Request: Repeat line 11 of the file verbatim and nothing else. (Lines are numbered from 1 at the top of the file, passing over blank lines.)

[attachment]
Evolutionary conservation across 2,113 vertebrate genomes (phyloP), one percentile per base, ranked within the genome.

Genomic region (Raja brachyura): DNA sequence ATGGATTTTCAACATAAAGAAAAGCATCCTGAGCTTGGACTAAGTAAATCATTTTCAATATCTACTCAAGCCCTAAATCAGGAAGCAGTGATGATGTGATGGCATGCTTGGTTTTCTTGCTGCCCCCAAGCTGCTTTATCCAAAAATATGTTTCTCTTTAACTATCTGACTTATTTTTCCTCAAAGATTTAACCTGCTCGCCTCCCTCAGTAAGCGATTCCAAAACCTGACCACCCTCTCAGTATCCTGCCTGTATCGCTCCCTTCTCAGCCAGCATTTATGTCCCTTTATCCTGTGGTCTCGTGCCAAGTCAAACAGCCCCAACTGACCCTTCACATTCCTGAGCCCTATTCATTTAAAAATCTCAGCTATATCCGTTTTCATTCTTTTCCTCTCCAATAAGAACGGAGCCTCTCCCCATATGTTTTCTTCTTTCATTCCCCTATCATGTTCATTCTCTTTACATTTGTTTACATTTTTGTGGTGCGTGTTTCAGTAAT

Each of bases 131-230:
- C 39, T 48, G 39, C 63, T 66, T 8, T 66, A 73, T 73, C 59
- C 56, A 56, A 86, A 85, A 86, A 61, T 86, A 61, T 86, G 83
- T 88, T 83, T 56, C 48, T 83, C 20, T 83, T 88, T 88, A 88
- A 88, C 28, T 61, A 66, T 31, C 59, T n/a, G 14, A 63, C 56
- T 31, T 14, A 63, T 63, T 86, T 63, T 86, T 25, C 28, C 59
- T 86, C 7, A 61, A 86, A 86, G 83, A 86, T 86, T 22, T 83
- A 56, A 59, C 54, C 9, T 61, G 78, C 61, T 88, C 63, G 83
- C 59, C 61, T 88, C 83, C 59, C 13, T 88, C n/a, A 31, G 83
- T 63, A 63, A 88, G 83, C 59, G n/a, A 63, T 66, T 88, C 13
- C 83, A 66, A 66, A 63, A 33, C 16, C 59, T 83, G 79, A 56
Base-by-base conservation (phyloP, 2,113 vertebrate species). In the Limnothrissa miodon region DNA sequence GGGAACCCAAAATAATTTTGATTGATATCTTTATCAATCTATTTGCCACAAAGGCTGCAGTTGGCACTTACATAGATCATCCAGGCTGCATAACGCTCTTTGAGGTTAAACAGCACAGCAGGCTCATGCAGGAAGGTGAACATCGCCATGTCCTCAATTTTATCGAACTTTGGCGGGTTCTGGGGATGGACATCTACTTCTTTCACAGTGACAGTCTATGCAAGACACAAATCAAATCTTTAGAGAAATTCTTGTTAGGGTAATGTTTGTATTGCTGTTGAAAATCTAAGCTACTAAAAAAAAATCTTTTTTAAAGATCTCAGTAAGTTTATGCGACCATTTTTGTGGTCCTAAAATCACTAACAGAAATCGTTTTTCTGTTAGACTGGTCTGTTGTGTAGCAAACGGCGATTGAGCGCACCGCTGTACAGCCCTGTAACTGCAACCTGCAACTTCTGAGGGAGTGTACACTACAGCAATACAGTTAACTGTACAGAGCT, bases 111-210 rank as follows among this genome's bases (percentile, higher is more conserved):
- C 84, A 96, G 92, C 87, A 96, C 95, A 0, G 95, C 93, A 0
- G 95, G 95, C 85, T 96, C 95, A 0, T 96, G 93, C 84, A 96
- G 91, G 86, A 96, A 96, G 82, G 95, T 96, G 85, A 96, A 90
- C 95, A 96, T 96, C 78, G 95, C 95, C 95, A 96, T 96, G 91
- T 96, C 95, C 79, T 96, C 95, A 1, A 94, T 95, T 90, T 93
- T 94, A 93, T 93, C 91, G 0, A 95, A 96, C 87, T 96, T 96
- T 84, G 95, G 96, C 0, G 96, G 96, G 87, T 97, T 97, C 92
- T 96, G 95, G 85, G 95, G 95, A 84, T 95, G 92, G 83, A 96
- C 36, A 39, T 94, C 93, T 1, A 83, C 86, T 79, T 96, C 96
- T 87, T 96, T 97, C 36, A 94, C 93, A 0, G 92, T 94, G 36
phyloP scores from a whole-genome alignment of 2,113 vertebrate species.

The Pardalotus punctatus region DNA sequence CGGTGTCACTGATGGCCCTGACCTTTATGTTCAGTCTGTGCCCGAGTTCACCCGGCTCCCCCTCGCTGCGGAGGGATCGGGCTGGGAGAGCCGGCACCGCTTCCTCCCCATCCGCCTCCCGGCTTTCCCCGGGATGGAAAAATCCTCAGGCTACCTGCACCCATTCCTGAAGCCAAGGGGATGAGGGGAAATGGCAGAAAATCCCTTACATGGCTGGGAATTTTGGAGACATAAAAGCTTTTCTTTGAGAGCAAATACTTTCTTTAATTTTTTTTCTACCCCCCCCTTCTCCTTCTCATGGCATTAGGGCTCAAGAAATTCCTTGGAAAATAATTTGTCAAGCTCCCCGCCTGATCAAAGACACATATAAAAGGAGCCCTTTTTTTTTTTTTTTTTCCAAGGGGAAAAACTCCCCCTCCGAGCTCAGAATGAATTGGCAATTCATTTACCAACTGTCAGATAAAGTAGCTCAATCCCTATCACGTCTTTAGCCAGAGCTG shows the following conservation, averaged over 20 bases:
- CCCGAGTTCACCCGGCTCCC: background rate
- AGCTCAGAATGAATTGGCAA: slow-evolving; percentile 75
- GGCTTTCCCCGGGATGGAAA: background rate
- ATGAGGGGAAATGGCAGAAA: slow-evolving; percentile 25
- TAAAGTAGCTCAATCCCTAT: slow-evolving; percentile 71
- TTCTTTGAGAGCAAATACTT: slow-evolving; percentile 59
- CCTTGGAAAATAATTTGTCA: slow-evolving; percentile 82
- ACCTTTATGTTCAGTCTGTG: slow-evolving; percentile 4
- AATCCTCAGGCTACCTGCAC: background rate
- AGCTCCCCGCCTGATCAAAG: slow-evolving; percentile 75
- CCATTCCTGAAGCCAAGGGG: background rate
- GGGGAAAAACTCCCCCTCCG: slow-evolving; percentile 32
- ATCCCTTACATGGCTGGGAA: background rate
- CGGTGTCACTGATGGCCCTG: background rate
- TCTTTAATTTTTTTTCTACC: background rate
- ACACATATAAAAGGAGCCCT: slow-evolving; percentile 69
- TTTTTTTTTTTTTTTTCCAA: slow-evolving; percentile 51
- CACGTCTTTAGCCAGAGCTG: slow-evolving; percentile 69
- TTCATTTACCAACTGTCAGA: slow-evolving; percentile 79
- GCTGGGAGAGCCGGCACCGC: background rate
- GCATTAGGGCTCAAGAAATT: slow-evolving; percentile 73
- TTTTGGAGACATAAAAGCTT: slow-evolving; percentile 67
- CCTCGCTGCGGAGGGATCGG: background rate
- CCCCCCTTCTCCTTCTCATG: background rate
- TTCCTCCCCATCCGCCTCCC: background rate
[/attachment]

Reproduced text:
- C 59, C 61, T 88, C 83, C 59, C 13, T 88, C n/a, A 31, G 83